I tuned into NBC’s Breakfast at Wimbledon last Sunday morning to catch Roger Federer outduel–and outlast–a re-energized Andy Roddick to win the men’s championship at Wimbledon, his 15th major.
Thirty games after the fifth and deciding set began (a record), it was over; the champion crowned. Roddick’s ball was still rolling on the grass and–as if his victory were pre-ordained–Nike and NetJets congratulatory ads popped up on the telly. Timely? Perhaps. But in light of the unparalleled demonstration of power, fitness and finesse we’d just witnessed from both men, it was–at least to me–an altogether unwelcome intrusion. Fast forward to Monday, and these brands were joined by Roger’s other sponsors including Gillette and Rolex in running their congratulatory salutations in The New York Times and USA Today, among others.
A rough guess is that collectively, these ads represent some $2M in spending over a 24-hour period. As ads, they delivered pretty decent copy. But this spending is also an opportunity lost. Today’s opportunity is to live in the moment, engaging people at their precise points of passion.
One could argue a pre-planned and perfectly executed ad meets that standard, but I think it falls, well, short. In tennis, the players serve and volley; an ad without engagement is serve and nothing. If you don’t fire an ace, you’re going to lose the point.
Consider this: as of this writing, Roger Federer has 2.4M fans on Facebook. If the “average” person has 150 friends on Facebook, the extended social graph of this total network is over 300M people. Yes, there are duplicates, but you get my drift. Roger spoke to his fans via video Monday morning at 9:18 ET. It’s a short 20-second clip, but it does the trick. In the four days, 68,000 people have engaged with that video: 55,000 have “liked” it, and another 13,000 or so have taken the time to post a comment…a direct message to Roger. And 90% of these engagements came within 24 hours of the video going live.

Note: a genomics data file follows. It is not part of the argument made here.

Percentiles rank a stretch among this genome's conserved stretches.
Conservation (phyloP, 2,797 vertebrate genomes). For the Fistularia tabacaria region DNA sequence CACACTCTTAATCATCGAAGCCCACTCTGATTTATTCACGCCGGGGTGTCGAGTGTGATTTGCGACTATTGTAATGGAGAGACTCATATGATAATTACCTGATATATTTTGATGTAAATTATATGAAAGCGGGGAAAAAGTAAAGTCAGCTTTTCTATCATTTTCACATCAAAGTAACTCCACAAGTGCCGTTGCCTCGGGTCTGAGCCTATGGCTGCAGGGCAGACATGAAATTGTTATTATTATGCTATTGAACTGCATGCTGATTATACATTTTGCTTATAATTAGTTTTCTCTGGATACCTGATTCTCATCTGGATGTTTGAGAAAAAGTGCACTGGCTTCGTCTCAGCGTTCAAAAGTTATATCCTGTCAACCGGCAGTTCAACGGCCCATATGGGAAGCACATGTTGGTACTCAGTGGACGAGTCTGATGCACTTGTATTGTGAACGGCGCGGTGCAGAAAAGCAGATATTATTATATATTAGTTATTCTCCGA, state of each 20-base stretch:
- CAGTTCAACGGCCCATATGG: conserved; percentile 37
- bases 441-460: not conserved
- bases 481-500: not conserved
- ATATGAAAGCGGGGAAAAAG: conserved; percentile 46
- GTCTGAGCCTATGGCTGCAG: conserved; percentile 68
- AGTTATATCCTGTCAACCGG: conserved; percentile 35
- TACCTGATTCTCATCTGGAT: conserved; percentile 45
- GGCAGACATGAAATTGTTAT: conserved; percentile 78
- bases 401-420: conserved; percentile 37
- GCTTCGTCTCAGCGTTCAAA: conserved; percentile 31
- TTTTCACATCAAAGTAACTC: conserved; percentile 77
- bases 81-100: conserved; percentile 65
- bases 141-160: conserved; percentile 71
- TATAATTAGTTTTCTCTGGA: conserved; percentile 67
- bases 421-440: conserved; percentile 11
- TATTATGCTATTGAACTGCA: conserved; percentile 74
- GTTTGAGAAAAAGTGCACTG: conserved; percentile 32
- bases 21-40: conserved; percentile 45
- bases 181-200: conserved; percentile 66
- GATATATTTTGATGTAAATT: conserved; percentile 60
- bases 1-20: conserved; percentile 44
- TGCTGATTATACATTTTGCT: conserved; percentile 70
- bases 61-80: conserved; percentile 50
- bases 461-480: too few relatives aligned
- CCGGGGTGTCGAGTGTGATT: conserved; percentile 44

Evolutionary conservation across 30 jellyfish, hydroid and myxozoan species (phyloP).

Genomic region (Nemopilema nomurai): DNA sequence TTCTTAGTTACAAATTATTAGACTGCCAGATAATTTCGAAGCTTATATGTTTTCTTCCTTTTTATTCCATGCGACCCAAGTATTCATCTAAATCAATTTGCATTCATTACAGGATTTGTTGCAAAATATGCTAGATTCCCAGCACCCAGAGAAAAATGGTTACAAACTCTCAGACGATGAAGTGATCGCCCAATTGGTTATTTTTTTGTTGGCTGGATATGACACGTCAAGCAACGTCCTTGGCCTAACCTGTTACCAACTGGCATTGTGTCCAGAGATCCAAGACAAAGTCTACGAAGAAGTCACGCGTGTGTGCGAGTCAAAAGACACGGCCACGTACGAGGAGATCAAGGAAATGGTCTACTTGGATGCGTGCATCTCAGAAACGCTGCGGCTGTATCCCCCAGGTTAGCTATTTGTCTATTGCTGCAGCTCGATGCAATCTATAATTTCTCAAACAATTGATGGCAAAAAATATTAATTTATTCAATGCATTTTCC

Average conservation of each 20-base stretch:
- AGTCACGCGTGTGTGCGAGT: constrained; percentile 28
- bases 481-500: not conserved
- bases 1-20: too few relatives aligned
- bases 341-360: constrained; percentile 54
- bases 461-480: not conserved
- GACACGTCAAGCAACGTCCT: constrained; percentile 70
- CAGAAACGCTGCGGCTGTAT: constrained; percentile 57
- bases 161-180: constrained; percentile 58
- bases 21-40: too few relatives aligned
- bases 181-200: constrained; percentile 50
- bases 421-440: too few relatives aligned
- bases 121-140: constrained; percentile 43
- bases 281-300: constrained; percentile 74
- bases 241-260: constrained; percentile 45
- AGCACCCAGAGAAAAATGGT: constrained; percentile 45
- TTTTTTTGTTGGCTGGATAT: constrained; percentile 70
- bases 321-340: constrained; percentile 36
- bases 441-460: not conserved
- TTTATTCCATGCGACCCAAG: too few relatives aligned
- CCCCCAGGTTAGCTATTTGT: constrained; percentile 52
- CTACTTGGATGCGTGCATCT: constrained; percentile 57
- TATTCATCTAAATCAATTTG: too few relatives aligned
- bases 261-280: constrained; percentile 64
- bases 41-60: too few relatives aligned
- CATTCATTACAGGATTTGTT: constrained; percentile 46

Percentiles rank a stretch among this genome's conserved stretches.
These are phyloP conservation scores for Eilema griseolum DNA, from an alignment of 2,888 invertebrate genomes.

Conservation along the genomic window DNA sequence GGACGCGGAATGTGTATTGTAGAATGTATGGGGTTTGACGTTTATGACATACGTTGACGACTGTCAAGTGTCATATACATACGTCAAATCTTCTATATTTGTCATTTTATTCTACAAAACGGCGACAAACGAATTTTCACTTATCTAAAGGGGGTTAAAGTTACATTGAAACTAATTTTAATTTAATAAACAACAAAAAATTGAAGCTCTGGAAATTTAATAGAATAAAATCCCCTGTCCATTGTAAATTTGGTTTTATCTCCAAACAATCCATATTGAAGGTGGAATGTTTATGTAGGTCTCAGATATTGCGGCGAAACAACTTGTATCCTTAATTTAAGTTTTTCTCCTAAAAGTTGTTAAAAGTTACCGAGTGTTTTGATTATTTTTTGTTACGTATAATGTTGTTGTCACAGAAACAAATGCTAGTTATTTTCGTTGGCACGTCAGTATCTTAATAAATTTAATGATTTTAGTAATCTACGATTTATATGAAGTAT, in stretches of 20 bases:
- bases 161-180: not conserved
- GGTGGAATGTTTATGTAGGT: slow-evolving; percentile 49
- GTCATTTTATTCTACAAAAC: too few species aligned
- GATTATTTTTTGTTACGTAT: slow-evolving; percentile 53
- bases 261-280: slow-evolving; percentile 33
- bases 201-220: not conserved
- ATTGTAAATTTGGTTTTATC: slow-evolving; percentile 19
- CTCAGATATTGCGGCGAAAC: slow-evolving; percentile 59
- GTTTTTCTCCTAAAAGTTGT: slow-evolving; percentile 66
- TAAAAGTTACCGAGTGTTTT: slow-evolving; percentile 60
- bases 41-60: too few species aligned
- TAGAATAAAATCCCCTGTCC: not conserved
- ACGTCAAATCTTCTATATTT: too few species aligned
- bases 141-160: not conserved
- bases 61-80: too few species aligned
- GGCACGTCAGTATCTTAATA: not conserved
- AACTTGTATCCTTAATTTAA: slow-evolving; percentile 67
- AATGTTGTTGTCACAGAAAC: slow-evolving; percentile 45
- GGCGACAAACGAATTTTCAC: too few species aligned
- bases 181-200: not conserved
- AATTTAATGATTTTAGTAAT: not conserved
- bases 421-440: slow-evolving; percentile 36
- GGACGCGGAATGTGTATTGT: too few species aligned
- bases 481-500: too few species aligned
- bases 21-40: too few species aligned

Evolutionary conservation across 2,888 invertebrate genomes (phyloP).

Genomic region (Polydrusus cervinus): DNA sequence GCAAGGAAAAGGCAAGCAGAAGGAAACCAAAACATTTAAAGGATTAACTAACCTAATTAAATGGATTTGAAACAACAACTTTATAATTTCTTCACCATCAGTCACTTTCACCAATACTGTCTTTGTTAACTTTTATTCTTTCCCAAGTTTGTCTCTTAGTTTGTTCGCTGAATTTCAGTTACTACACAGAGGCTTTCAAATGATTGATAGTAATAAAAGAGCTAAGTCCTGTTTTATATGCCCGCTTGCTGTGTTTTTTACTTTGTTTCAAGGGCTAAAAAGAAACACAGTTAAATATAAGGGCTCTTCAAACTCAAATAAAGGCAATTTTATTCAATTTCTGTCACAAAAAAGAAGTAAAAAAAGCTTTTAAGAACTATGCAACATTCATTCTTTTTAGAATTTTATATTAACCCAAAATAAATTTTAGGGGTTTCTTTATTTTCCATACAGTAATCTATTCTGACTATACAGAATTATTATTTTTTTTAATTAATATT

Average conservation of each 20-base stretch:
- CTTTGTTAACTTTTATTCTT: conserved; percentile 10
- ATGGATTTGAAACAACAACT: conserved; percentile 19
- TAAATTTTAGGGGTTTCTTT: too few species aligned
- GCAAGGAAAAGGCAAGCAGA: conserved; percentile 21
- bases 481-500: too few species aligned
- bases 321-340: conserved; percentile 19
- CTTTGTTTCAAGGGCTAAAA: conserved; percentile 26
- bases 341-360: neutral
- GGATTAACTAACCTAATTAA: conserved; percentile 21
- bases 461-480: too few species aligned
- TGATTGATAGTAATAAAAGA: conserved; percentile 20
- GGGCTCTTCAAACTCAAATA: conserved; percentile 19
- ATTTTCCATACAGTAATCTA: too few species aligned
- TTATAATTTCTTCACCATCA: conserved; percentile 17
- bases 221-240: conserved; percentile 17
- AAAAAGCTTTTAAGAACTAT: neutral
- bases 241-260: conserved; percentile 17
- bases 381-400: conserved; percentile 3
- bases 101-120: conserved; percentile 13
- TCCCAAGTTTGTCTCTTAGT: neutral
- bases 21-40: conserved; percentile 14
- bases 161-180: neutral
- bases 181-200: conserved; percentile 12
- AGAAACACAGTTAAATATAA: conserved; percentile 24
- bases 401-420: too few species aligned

Facebook is a point of passion. A hero’s victory is a point of passion. A crowd forming to share in that victory and congratulate their hero is a point of passion. And all three were missed on Sunday. There were no comments from the sponsors on Roger’s page. None took out an engagement ad on Facebook directed specifically to his fans; created a special “gift” for the occasion, exclusively for his fans; nor used Facebook’s survey tool to ask his fan base if their sponsored one was the best ever. All of these would have shown the fans that as sponsors, they’re not only paying the freight in a traditional way, they’re actually human, caught up in the excitement and genuinely interested in the outcome.
Real-time engagement is hard work. You can’t script it, and you can’t plan it out to the nth degree. It demands a City Desk mindset: you can’t predict what’s going to happen next, but because you’re keenly attuned to what’s going on around you, you’re absolutely prepared to jump all over it when something relevant pops up. The vast majority of brands and agencies aren’t set up to think and work this way…yet. Some, including Comcast, Southwest Airlines and eBay (a client) are moving in that direction by engaging consumers and other stakeholders “live” on Twitter, company blogs and beyond. But there’s a big difference between resolving issues and engaging in an ongoing dialogue without a net.
The U.S. Open is just around the corner. I’ll gladly give public props to any brand that dares to engage.
Read more of the Edelman blog on Fast Company.